Ayrshire: About 1 mile north and east of Galston, on minor road east of A719, 0.5 miles north of the River Irvine, Loudoun Castle.
Ruin or site NS 506378 OS: 70 KA4 8PE
Loudoun Castle, a large ruined castellated mansion, incorporates a tower house. Part of the castle dates from the 15th century, but it was extended in the 17th century, then engulfed by a
castellated mansion of 1804-11. The mansion is an impressive symmetrical edifice of two storeys with towers at the corners and a taller central three-storey tower in the middle. The building is
crowned by a crenellated corbelled-out battlement.
‘Lowdoun Cast.’ is marked on Blaeu’s map of Cunningham, and is depicted as a castle with two large towers in a large wooded and enclosed park.
Loudoun was a property of the Crawfords in the 14th century, but passed by marriage to the Campbells in that century. Gilbert Kennedy, 2nd Earl of Cassillis, was assassinated in 1527 by Sir Hugh Campbell of Loudoun, Sheriff of Ayr. John Campbell of Loudoun, Chancellor of Scotland,
was made Earl of Loudoun in 1641. The castle was surrendered to General Monck for Cromwell in 1650 after a siege, during which part of the building was destroyed, but the Earl took part in an
uprising in support of Charles II in 1653. Hugh, 3rd Earl, was joint Secretary of State for Scotland and Keeper of the Great Seal. The property passed by marriage to Francis Hastings, Lord Hastings,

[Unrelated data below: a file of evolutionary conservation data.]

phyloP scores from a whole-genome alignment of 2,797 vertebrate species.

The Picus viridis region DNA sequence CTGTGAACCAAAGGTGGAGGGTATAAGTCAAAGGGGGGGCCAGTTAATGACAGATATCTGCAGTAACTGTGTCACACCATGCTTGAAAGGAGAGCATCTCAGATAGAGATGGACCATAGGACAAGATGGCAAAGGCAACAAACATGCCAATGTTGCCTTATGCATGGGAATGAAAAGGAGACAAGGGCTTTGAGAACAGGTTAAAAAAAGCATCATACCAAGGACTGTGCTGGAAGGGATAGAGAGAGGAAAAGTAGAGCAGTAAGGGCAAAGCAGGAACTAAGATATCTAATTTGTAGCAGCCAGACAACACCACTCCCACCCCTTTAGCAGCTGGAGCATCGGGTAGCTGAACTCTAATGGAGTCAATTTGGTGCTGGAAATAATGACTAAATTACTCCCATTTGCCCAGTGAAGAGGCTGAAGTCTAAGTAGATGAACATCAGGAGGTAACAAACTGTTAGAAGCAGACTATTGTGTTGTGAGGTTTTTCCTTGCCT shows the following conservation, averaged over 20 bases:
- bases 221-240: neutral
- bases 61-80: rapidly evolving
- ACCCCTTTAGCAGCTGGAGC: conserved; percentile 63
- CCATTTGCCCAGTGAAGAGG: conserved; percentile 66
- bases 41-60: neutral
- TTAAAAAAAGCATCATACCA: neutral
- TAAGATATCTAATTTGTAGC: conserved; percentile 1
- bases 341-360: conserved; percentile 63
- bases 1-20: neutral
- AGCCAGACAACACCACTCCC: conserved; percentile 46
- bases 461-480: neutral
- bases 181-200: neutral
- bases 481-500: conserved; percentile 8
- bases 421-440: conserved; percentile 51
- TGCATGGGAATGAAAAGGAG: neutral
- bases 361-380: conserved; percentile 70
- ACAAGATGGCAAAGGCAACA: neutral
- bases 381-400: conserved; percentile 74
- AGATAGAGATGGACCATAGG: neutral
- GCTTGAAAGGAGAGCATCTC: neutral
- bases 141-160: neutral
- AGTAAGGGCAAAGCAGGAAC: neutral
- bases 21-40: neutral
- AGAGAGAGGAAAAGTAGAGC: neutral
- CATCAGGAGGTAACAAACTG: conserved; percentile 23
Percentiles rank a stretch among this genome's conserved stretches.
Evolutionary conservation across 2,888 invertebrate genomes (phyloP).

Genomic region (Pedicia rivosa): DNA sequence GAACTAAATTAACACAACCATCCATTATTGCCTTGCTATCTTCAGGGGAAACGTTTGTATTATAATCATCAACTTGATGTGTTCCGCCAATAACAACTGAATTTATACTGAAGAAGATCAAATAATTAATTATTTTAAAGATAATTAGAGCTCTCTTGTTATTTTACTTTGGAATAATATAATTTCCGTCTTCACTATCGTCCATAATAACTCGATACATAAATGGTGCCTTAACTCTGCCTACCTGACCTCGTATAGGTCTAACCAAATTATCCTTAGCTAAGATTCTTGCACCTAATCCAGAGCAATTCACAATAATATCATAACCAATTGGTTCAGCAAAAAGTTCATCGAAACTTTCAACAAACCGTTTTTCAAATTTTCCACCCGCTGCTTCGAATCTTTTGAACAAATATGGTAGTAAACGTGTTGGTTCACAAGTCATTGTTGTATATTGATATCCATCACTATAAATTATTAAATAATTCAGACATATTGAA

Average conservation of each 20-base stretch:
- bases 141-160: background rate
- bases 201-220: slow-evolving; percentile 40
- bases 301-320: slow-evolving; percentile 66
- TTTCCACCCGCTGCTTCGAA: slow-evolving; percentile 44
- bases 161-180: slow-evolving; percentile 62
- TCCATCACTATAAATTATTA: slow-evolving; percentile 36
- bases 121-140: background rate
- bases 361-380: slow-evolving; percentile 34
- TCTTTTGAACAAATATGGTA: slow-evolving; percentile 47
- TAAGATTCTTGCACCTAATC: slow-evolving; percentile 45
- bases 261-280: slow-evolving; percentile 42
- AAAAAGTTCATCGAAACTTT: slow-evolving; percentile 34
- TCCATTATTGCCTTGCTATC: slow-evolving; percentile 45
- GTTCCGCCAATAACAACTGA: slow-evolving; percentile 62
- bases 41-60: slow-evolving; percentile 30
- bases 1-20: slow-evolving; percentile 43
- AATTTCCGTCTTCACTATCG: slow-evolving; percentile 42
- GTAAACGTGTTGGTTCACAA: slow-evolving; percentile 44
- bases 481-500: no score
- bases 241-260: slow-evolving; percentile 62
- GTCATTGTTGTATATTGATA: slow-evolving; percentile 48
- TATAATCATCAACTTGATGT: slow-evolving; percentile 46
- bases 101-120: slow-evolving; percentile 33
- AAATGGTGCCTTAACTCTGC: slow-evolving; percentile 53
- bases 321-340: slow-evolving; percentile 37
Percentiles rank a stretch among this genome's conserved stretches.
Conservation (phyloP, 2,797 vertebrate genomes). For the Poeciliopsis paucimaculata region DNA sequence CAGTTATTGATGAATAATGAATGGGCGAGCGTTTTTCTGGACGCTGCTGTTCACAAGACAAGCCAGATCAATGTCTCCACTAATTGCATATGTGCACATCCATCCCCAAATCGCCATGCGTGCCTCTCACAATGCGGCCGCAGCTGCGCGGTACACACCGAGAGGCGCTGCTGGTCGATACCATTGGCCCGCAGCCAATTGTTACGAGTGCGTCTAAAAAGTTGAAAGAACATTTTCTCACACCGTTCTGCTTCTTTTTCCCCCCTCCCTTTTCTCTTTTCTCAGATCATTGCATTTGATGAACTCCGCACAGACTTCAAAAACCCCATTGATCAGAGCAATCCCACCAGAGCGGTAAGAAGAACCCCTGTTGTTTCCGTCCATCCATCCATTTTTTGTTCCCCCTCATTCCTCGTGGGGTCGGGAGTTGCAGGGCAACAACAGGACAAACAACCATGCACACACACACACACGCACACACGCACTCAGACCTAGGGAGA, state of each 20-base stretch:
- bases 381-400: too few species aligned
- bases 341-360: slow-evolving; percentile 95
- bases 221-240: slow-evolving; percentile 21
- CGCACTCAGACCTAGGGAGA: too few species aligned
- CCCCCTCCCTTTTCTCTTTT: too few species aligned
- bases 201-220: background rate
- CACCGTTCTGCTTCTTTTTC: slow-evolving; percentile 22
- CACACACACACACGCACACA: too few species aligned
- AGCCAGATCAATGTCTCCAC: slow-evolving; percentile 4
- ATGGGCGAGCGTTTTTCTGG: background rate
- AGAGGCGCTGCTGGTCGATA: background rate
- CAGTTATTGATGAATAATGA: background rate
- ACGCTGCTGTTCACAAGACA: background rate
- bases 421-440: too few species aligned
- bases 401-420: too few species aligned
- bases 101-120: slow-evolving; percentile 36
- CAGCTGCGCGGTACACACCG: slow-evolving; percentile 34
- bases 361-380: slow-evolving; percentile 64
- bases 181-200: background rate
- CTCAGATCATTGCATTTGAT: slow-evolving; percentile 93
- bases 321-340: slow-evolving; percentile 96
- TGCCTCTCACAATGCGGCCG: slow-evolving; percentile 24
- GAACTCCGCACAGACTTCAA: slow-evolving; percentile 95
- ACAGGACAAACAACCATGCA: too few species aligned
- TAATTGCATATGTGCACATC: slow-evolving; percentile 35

in the 19th century, and he built much of the mansion, although he later ran out of money. The family were made Marquesses of Hastings, although this title is now extinct, while the Loudoun title
continues with the now Abney-Hastings family.
The castle was used by Belgian troops during World War II, and in 1941 was accidentally torched and gutted. It remains a large impressive ruin, and was the centre piece of a theme park, although this closed in 2010. There are plans to use the site for a holiday resort and hundreds of houses, although the ruin of the house is only to be stabilised.
The Campbells of Loudoun have a burial vault [NS 492374] of 1622, built from the remains of the choir of Loudoun Kirk. Among those buried there are John, 1st Earl of Loudoun, the 4th Earl, and Flora, 6th Countess, who died in 1840, along with the arm of Francis, her husband, so that they were hand-in-hand in death. There was village at Loudoun but this has been abandoned and only the ruins of the church and some cottages survive.
The castle was reputedly haunted by a ‘Grey Lady’, who was apparently seen often before its destruction in 1941, and is said to have been witnessed since. The ghost of a hunting dog, with glowing eyes, is also said to roam the area. There are also tales of a ghostly piper and of a monk.
The castle is said to be linked by an underground passage to Cessnock Castle.
22 Edinburgh Road
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